5 ways to future-proof your students

5 ways to future-proof your students

As forward-thinking institutions, schools are doing their best to identify the tools, strategies and people they will need to adapt to the rapidly shifting education landscape and ensure that their classrooms are vibrant, safe and cutting-edge learning environments.

To a large degree, this requires keeping up with the latest in education research and teaching best practice, and for this reason, professional development workshops and conferences are becoming increasingly important to teachers and leaders.

On 4 May, Texthelp – one of Australia’s leading literacy, accessibility and dyslexia software developers for employees and students with reading and writing difficulties – hosted the ‘Future Building in Education’ conference, which saw an impressive 2,113 registrations.

The free virtual PD event included insightful sessions on important topics in education such as student wellbeing, STEM, Universal Design for Learning (UDL), and blended learning.

  1. Wellbeing as a shared responsibility

One of the speakers at the event was Dr Helen Street, founder and co-Chair of The Positive Schools Initiative (PSI).

Dr Street said that while schools are not wholly responsible for the mental health of the students in their care, they are in a strong position to support mental health. She shared some examples of programmes that have been created to support wellbeing in schools, but who fell short of meeting goals, and explained why some well-intentioned programmes might not work.

“They didn’t represent the reality of day-to-day life for the young people they hoped to help. Any ideas to support wellbeing need to be based on the reality of young peoples’ lives today,” she told the audience.

“This idea links with other areas of the curriculum, where it’s important that students see themselves reflected in the content.”

  1. Children need to see their potential in STEM subjects

During the event’s STEM session Leanne Robertson from the Girls in STEM Toolkit (GiST) spoke to the importance of students seeing themselves reflected in the subject topics is STEM.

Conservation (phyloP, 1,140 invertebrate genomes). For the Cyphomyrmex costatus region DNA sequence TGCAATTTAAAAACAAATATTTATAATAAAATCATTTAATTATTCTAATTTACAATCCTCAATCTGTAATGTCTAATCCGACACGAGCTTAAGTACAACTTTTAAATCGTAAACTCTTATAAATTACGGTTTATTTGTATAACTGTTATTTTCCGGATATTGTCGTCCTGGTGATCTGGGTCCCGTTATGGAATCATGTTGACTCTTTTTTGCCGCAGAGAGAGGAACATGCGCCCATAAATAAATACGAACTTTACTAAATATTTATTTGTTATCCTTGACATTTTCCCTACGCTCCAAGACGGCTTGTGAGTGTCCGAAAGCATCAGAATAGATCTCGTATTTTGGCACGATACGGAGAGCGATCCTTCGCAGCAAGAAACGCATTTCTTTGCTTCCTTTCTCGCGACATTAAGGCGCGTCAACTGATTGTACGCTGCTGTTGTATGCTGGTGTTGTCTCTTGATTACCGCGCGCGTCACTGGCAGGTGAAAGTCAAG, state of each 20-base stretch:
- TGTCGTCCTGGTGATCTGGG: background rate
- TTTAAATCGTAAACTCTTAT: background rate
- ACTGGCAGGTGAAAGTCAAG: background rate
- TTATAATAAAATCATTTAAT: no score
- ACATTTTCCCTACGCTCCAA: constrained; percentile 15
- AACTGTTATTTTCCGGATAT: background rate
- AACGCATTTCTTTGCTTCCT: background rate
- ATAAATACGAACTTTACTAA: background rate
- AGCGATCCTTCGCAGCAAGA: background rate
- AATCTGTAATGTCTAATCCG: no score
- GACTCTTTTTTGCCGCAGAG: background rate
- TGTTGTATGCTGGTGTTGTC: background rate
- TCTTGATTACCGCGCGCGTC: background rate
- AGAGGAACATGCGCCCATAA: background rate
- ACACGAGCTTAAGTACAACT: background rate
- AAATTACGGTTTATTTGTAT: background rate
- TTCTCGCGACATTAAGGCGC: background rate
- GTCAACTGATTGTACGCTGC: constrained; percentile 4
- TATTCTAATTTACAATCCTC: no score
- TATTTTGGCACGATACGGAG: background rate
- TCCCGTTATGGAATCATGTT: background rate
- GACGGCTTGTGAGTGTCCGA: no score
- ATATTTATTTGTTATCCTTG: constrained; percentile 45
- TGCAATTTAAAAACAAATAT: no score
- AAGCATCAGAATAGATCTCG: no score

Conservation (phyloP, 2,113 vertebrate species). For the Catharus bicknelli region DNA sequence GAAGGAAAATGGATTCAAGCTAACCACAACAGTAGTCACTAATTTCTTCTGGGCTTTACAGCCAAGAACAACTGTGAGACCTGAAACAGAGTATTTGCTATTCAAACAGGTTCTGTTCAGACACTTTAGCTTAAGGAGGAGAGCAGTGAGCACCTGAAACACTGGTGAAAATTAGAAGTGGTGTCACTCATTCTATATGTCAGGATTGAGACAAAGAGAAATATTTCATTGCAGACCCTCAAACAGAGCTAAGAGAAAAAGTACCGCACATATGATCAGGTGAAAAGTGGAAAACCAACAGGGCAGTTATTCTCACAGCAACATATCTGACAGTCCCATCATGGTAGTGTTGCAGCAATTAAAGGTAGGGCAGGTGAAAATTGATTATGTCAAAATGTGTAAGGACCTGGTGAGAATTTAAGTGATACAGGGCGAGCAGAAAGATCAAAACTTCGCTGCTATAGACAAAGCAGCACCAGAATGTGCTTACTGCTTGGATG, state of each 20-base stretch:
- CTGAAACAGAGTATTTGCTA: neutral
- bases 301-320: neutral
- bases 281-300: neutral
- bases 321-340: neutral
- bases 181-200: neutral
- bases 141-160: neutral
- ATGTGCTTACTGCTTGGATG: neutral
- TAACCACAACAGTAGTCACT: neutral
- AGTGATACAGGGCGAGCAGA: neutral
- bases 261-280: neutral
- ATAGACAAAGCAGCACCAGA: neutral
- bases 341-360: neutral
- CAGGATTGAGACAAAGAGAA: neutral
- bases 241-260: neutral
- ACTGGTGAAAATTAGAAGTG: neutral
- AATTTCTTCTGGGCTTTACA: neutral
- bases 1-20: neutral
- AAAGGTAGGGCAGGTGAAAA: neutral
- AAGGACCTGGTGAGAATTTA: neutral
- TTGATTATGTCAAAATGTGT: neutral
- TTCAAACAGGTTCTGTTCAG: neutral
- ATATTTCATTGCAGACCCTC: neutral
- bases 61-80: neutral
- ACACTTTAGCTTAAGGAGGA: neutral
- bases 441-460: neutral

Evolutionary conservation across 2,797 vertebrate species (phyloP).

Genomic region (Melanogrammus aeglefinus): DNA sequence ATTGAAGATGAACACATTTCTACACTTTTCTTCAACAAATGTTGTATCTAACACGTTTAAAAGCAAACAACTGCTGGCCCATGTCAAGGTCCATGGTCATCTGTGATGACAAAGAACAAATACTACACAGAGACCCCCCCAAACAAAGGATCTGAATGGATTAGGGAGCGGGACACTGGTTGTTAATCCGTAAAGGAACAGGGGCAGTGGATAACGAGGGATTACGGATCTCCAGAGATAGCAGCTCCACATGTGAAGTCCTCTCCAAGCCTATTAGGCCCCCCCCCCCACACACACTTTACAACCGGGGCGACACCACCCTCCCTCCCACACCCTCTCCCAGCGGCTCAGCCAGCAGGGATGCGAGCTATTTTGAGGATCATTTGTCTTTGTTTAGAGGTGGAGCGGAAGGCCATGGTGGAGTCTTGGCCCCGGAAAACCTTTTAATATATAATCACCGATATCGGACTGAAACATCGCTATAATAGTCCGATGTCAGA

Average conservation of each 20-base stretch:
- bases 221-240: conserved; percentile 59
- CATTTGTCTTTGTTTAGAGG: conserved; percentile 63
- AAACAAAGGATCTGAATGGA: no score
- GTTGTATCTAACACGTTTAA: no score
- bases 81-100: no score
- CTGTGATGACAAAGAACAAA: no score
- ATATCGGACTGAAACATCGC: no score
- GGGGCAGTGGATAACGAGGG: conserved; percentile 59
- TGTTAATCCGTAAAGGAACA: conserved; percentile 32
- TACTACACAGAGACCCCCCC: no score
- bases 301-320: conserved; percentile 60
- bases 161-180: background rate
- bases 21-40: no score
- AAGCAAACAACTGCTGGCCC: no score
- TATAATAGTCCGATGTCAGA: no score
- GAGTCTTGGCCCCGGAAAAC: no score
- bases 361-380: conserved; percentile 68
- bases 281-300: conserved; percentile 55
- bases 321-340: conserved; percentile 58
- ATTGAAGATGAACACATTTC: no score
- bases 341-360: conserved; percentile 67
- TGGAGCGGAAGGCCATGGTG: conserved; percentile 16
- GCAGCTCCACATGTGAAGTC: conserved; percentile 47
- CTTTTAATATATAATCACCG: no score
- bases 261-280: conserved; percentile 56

“You often hear it said, if you can’t see it – you can’t be it,” Robertson said. “We need to look at the diversity of examples we use, and people we talk about in class.”

Allan Dougan from the Australian Association of Maths Teachers (AAMT) added that children need to see their potential in STEM subjects, and how they relate to real life.

“As Fiona Thomas said, it’s all about that practical importance. How do we make maths relevant to the full range of students?” he asked the audience, adding that many skills that are taught in school stay with us as we grow.

“We want all children to be really effective problem solvers when they leave formal mathematics education, as that’s what we need here in Australia – learning to tackle problems, take risks, experiment and find solutions are skills that we need as a society.”

  1. Unlocking potential through literacy

The key to unlocking learning potential in STEM and, we could argue, every other subject is literacy. Certainly, that’s what leading speech pathologist Mary-Ruth Mendel suggested during her session on literacy.

“I feel that we would all agree that literacy is freedom to thrive,” Mendel said.

“Robust development of speaking, listening, reading, writing, and comprehension skills in the years before school begins are the bedrock upon which all the future education builds.”